Drinking the full moon
Thursday, Dec. 8, 2022—Winter Poems Series—#2
This time of year the encroaching darkness makes me appreciate light all the more, especially any form of natural light. When last night’s full moon cut through lingering clouds and rising ground fog to limn tree branches and rooftops I drank her white gold light as if it was water and I was a desert wanderer.
It’s this transitional, changeable time of year, you see. My own biology and my sense of belonging in this ecosystem urges me to follow the example of trees and the old peonies in the garden—to drop what isn’t necessary and pull into my roots. Winter is when I sort through and make sense of all the worry and stories and noise that accumulate throughout the rest of the year. I think and dream and remember; I stir and stir and find seeds that have planted themselves and imagine.
You will probably notice a bias toward certain poets or types of poetry in the poems I share over the next few weeks. That’s because I simply had a rummage through my own smallish poetry collection and pulled out winter poems I love, or that inspire or support me through this transitional time.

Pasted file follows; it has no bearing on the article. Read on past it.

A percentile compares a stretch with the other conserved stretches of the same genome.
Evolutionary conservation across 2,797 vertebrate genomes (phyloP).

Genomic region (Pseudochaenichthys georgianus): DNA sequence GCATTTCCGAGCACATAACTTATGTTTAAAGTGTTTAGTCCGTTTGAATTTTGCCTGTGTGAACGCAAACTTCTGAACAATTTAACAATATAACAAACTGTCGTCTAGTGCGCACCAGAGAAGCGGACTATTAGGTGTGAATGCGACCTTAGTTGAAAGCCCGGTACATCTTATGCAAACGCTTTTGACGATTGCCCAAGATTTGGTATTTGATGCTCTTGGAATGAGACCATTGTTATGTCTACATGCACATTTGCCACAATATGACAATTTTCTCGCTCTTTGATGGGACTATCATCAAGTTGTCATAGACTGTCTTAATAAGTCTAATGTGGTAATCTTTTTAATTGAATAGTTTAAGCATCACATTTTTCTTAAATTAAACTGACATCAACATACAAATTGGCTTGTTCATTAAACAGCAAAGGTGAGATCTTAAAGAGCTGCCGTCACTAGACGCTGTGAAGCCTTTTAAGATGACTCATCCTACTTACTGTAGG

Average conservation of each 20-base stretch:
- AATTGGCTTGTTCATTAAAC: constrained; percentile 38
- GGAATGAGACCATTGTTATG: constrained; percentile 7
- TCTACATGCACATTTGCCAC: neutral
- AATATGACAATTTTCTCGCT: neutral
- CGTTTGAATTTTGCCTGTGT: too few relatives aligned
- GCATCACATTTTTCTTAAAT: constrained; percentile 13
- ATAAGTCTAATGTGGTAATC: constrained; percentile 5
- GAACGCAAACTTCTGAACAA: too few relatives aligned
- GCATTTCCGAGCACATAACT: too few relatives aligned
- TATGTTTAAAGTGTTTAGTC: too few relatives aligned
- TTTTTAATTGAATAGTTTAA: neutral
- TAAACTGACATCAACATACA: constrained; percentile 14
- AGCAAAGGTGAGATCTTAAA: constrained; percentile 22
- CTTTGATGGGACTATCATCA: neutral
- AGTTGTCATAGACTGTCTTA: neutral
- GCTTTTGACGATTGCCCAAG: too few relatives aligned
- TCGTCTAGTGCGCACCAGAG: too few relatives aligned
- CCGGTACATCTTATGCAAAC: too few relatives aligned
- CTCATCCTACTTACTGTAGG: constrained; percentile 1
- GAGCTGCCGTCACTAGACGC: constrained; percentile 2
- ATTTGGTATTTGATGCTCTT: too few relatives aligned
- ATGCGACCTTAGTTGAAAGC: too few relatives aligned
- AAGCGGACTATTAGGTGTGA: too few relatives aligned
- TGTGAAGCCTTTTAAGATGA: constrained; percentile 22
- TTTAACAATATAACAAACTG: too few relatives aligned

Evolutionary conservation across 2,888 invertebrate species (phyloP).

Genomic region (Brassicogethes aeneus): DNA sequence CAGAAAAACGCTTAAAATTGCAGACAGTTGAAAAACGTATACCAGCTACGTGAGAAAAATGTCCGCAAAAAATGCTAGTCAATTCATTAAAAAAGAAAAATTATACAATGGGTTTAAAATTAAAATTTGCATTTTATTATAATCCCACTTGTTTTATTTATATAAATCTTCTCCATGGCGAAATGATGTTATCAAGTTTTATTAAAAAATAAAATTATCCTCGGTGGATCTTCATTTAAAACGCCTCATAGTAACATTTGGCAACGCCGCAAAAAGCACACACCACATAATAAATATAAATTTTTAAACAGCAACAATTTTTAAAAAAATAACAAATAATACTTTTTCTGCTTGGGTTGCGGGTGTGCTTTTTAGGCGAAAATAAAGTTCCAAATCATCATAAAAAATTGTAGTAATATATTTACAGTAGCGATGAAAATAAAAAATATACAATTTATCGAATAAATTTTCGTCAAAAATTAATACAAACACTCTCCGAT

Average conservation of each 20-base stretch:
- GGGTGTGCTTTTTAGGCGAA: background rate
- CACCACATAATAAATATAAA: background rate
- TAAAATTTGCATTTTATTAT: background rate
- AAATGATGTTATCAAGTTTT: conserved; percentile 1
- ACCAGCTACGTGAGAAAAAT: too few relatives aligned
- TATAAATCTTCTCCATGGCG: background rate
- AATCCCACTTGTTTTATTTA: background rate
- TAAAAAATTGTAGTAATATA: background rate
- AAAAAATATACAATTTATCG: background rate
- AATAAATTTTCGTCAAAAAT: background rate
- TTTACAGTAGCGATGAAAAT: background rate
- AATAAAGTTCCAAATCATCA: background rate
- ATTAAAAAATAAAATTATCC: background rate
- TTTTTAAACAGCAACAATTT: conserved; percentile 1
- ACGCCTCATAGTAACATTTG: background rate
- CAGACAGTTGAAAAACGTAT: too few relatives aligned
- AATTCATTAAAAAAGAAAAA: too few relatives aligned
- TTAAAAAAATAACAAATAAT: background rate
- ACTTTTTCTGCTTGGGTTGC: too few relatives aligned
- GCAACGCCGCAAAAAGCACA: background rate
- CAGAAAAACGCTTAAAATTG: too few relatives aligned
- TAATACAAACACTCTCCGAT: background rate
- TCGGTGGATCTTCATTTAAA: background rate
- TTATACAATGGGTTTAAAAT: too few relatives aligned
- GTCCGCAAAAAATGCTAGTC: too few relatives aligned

Most often I’ll read the whole poem in the audio version of this letter then print an excerpt. Where I can, I’ll point you to where you can read the full poem. I definitely recommend checking out the poets whose work I’m sharing and, if you’re able, supporting them by buying books or subscriptions. (No, I don’t get anything for sharing their work beyond the joy of doing so.)
Today’s poem, “The Moon” is by Teresa J. Scollon from her book To Embroider the Ground with Prayer.
"The moon showed herself to me this morning, scraping the sky with her changing blade. I thought of geese flying, lifting themselves again and again over the disappointments of highways, walls and parking lots—the ever-changing world.
With warm and gentle thoughts,